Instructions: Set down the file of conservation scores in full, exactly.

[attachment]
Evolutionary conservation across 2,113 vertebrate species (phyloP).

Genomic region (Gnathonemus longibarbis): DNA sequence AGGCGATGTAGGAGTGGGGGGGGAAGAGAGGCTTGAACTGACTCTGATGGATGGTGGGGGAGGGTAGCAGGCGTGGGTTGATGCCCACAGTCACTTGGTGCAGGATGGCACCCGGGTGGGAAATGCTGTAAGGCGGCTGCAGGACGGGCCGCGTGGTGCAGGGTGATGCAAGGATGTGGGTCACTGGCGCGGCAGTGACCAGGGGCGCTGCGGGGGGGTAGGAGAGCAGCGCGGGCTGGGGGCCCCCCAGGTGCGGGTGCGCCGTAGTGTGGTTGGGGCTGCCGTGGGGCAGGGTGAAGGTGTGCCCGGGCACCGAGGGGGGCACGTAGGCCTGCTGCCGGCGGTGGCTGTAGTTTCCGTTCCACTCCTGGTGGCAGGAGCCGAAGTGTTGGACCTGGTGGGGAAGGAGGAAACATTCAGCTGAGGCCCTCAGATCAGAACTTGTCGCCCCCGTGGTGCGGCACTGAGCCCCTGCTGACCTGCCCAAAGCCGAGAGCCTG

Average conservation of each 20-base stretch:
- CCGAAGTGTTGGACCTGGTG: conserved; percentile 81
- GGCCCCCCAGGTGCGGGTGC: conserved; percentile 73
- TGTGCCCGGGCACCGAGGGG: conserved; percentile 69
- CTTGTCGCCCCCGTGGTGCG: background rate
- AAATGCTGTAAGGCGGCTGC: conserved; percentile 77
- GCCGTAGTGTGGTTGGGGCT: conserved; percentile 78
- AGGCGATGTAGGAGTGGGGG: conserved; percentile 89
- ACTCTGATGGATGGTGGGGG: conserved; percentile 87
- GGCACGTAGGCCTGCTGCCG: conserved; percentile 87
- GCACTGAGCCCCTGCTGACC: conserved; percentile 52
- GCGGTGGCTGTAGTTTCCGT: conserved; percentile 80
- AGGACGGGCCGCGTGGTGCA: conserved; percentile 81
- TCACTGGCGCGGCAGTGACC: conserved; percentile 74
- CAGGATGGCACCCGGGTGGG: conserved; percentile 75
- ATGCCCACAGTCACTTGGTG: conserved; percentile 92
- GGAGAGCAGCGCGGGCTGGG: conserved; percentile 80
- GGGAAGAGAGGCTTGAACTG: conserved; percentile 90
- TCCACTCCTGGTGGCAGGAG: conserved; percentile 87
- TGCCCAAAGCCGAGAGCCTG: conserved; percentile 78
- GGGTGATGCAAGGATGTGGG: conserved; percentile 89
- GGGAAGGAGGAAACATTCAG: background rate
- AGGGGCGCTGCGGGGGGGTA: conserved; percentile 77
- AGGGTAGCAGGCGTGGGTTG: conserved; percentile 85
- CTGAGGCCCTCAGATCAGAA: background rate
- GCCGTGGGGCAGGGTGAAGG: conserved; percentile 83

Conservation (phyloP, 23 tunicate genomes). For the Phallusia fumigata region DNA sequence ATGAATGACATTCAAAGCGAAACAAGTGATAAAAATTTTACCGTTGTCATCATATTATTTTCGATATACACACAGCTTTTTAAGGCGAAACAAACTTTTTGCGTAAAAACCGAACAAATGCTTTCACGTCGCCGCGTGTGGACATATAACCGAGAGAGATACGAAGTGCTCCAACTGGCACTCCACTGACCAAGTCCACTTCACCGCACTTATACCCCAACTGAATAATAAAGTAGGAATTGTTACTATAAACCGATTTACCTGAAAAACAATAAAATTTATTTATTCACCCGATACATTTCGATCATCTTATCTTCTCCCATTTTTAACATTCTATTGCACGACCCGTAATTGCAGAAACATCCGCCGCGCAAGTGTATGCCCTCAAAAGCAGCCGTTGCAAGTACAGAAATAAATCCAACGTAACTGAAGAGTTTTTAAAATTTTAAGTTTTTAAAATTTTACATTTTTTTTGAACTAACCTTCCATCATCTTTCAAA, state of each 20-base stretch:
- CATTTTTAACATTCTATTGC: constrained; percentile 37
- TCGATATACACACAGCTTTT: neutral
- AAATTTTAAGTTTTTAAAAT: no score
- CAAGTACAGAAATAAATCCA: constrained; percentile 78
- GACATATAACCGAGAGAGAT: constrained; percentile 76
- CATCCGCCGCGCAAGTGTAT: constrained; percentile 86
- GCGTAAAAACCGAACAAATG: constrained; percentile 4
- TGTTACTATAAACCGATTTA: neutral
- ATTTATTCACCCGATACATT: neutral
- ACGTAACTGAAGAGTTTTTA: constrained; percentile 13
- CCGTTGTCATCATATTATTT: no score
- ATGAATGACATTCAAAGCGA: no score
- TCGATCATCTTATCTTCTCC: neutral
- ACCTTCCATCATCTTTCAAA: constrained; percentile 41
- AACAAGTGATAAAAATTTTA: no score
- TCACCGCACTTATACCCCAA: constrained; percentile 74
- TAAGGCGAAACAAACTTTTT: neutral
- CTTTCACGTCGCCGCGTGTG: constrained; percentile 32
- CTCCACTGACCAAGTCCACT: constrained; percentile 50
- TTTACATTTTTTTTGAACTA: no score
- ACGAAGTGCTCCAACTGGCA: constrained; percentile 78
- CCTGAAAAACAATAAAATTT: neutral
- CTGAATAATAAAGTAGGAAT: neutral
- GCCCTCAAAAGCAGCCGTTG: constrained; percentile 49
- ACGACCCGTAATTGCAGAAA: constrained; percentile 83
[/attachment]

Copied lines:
Evolutionary conservation across 2,113 vertebrate species (phyloP).

Genomic region (Gnathonemus longibarbis): DNA sequence AGGCGATGTAGGAGTGGGGGGGGAAGAGAGGCTTGAACTGACTCTGATGGATGGTGGGGGAGGGTAGCAGGCGTGGGTTGATGCCCACAGTCACTTGGTGCAGGATGGCACCCGGGTGGGAAATGCTGTAAGGCGGCTGCAGGACGGGCCGCGTGGTGCAGGGTGATGCAAGGATGTGGGTCACTGGCGCGGCAGTGACCAGGGGCGCTGCGGGGGGGTAGGAGAGCAGCGCGGGCTGGGGGCCCCCCAGGTGCGGGTGCGCCGTAGTGTGGTTGGGGCTGCCGTGGGGCAGGGTGAAGGTGTGCCCGGGCACCGAGGGGGGCACGTAGGCCTGCTGCCGGCGGTGGCTGTAGTTTCCGTTCCACTCCTGGTGGCAGGAGCCGAAGTGTTGGACCTGGTGGGGAAGGAGGAAACATTCAGCTGAGGCCCTCAGATCAGAACTTGTCGCCCCCGTGGTGCGGCACTGAGCCCCTGCTGACCTGCCCAAAGCCGAGAGCCTG

Average conservation of each 20-base stretch:
- CCGAAGTGTTGGACCTGGTG: conserved; percentile 81
- GGCCCCCCAGGTGCGGGTGC: conserved; percentile 73
- TGTGCCCGGGCACCGAGGGG: conserved; percentile 69
- CTTGTCGCCCCCGTGGTGCG: background rate
- AAATGCTGTAAGGCGGCTGC: conserved; percentile 77
- GCCGTAGTGTGGTTGGGGCT: conserved; percentile 78
- AGGCGATGTAGGAGTGGGGG: conserved; percentile 89
- ACTCTGATGGATGGTGGGGG: conserved; percentile 87
- GGCACGTAGGCCTGCTGCCG: conserved; percentile 87
- GCACTGAGCCCCTGCTGACC: conserved; percentile 52
- GCGGTGGCTGTAGTTTCCGT: conserved; percentile 80
- AGGACGGGCCGCGTGGTGCA: conserved; percentile 81
- TCACTGGCGCGGCAGTGACC: conserved; percentile 74
- CAGGATGGCACCCGGGTGGG: conserved; percentile 75
- ATGCCCACAGTCACTTGGTG: conserved; percentile 92
- GGAGAGCAGCGCGGGCTGGG: conserved; percentile 80
- GGGAAGAGAGGCTTGAACTG: conserved; percentile 90
- TCCACTCCTGGTGGCAGGAG: conserved; percentile 87
- TGCCCAAAGCCGAGAGCCTG: conserved; percentile 78
- GGGTGATGCAAGGATGTGGG: conserved; percentile 89
- GGGAAGGAGGAAACATTCAG: background rate
- AGGGGCGCTGCGGGGGGGTA: conserved; percentile 77
- AGGGTAGCAGGCGTGGGTTG: conserved; percentile 85
- CTGAGGCCCTCAGATCAGAA: background rate
- GCCGTGGGGCAGGGTGAAGG: conserved; percentile 83

Conservation (phyloP, 23 tunicate genomes). For the Phallusia fumigata region DNA sequence ATGAATGACATTCAAAGCGAAACAAGTGATAAAAATTTTACCGTTGTCATCATATTATTTTCGATATACACACAGCTTTTTAAGGCGAAACAAACTTTTTGCGTAAAAACCGAACAAATGCTTTCACGTCGCCGCGTGTGGACATATAACCGAGAGAGATACGAAGTGCTCCAACTGGCACTCCACTGACCAAGTCCACTTCACCGCACTTATACCCCAACTGAATAATAAAGTAGGAATTGTTACTATAAACCGATTTACCTGAAAAACAATAAAATTTATTTATTCACCCGATACATTTCGATCATCTTATCTTCTCCCATTTTTAACATTCTATTGCACGACCCGTAATTGCAGAAACATCCGCCGCGCAAGTGTATGCCCTCAAAAGCAGCCGTTGCAAGTACAGAAATAAATCCAACGTAACTGAAGAGTTTTTAAAATTTTAAGTTTTTAAAATTTTACATTTTTTTTGAACTAACCTTCCATCATCTTTCAAA, state of each 20-base stretch:
- CATTTTTAACATTCTATTGC: constrained; percentile 37
- TCGATATACACACAGCTTTT: neutral
- AAATTTTAAGTTTTTAAAAT: no score
- CAAGTACAGAAATAAATCCA: constrained; percentile 78
- GACATATAACCGAGAGAGAT: constrained; percentile 76
- CATCCGCCGCGCAAGTGTAT: constrained; percentile 86
- GCGTAAAAACCGAACAAATG: constrained; percentile 4
- TGTTACTATAAACCGATTTA: neutral
- ATTTATTCACCCGATACATT: neutral
- ACGTAACTGAAGAGTTTTTA: constrained; percentile 13
- CCGTTGTCATCATATTATTT: no score
- ATGAATGACATTCAAAGCGA: no score
- TCGATCATCTTATCTTCTCC: neutral
- ACCTTCCATCATCTTTCAAA: constrained; percentile 41
- AACAAGTGATAAAAATTTTA: no score
- TCACCGCACTTATACCCCAA: constrained; percentile 74
- TAAGGCGAAACAAACTTTTT: neutral
- CTTTCACGTCGCCGCGTGTG: constrained; percentile 32
- CTCCACTGACCAAGTCCACT: constrained; percentile 50
- TTTACATTTTTTTTGAACTA: no score
- ACGAAGTGCTCCAACTGGCA: constrained; percentile 78
- CCTGAAAAACAATAAAATTT: neutral
- CTGAATAATAAAGTAGGAAT: neutral
- GCCCTCAAAAGCAGCCGTTG: constrained; percentile 49
- ACGACCCGTAATTGCAGAAA: constrained; percentile 83